What Chris Froome, Brad Wiggins and their Sky teammates did on Saturday at the Tour de France was unprecedented. Nothing in the history of British cycling can compare with their double triumph: mountain stage win and polka-dot jersey for Froome, third place and yellow jersey for Wiggins, and confirmation that Sky is the strongest (and least damaged!) team in this 99th edition of the world’s greatest race. It’s still early days at this year’s race, but Wiggo’s men are already being compared with the monster French team of the 1980s, La Vie Claire, which saw Bernard Hinault and Greg LeMond place first and second at the Tour in consecutive seasons.
Not even Great Britain’s near-sweep of the track gold medals at the 2008 Olympic Games can compare with what the two British riders (and their Australian lieutenants) achieved on the ugly new climb with the pretty name: La Planche des Belles Filles (the Beautiful Girls’ Plateau). In the past, only one Brit had won a Tour stage on any summit finish, and only one had pulled on the leader’s jersey at the end of a day in the mountains. So, for Froome and Wiggins to do this phenomenal double is simply unique.
It was 50 years and two days ago that Tom Simpson first put Britain on the Tour map by pulling on the maillot jaune at the end of the 1962 Tour’s stage 12 in the Pyrénées that crossed the Tourmalet, Aspin and Peyresourde passes between Pau and St. Gaudens. Simpson ended that stage in a lead group of 22 riders and took the overall lead by 30 seconds over Dutchman Albertus Geldermans. But it was an unlucky stage 13 for Simpson. He wore the jersey for only one day, on an 18.5-kilometer uphill time trial from Luchon to Superbagnères, where he placed only 31st, 5:40 behind stage winner Federico Bahamontes, and dropped to fifth overall, two minutes behind new leader, Jo Planckaert of Belgium.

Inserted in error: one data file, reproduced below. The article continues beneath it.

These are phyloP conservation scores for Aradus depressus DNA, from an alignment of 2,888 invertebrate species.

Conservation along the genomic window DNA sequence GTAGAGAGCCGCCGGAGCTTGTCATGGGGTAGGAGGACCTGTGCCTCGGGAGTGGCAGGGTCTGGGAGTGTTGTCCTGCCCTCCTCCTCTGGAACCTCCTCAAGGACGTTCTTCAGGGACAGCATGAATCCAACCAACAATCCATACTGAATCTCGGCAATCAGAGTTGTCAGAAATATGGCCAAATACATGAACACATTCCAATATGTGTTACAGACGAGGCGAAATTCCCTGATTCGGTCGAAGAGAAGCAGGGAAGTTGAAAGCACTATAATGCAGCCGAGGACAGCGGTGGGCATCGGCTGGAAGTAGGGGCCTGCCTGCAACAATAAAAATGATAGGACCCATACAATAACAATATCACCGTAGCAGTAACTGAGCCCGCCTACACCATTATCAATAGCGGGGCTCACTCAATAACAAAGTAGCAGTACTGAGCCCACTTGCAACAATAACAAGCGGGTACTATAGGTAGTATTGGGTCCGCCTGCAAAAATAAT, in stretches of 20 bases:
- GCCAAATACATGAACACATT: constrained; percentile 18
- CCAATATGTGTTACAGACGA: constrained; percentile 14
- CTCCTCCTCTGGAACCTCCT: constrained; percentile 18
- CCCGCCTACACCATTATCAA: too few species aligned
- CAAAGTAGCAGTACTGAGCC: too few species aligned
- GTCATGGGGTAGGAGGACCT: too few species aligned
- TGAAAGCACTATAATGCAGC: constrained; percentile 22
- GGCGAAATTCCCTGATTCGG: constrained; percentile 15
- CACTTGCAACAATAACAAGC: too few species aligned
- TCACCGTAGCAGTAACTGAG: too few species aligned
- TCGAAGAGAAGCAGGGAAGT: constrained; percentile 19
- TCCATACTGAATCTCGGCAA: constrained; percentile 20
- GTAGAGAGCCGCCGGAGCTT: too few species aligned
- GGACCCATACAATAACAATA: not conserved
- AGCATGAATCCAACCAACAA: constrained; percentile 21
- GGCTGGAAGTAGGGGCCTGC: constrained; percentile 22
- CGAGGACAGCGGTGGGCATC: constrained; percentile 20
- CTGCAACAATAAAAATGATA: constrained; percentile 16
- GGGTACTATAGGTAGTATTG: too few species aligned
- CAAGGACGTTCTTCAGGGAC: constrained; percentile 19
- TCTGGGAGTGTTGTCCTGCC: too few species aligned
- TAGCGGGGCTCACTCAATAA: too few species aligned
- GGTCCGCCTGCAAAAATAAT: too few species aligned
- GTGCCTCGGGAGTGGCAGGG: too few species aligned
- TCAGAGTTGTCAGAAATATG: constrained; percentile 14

Simpson would never again wear the Tour’s yellow jersey, and he’s never improved on his his sixth-overall finish of 1962. Coincidentally, his last best ride came on stage 8 of the 1967 Tour, when he was fifth on the summit finish to the Ballon d’Alsace, which is only 10 kilometers from where Wiggins pulled on his yellow jersey at La Planche des Belles Filles. On that day 45 years ago, Simpson was in the lead group of five (the same number as in the lead group on Saturday at La Planche), a minute and a half ahead of race leader Roger Pingeon and 11 minutes clear of pre-race favorite Raymond Poulidor—who, incidentally never wore the yellow jersey despite finishing eight times on the Paris podium.
I was following the 1967 Tour by bike and after seeing Simpson place fifth in the rain on the Ballon d’Alsace, I rode down to Belfort and visited with the Great Britain team at dinner that night. There was an upbeat mood to the team, just as there with Team Sky in the same town this weekend, and Simpson said he believed that he still had a chance of winning the Tour. And that’s just what he was trying to do five days later, again on a stage 13, when he rode himself into oblivion on Mont Ventoux, collapsed just before the summit, and tragically died. One factor in Simpson’s death that’s not been mentioned much was the great heat on that day, approaching 100º Fahrenheit, weather that didn’t suit the Englishman. He performed much better in damp, cold conditions—as it was on the Ballon d’Alscace, and as they it as when he won the world road championship at San Sebastian, Spain, in 1965.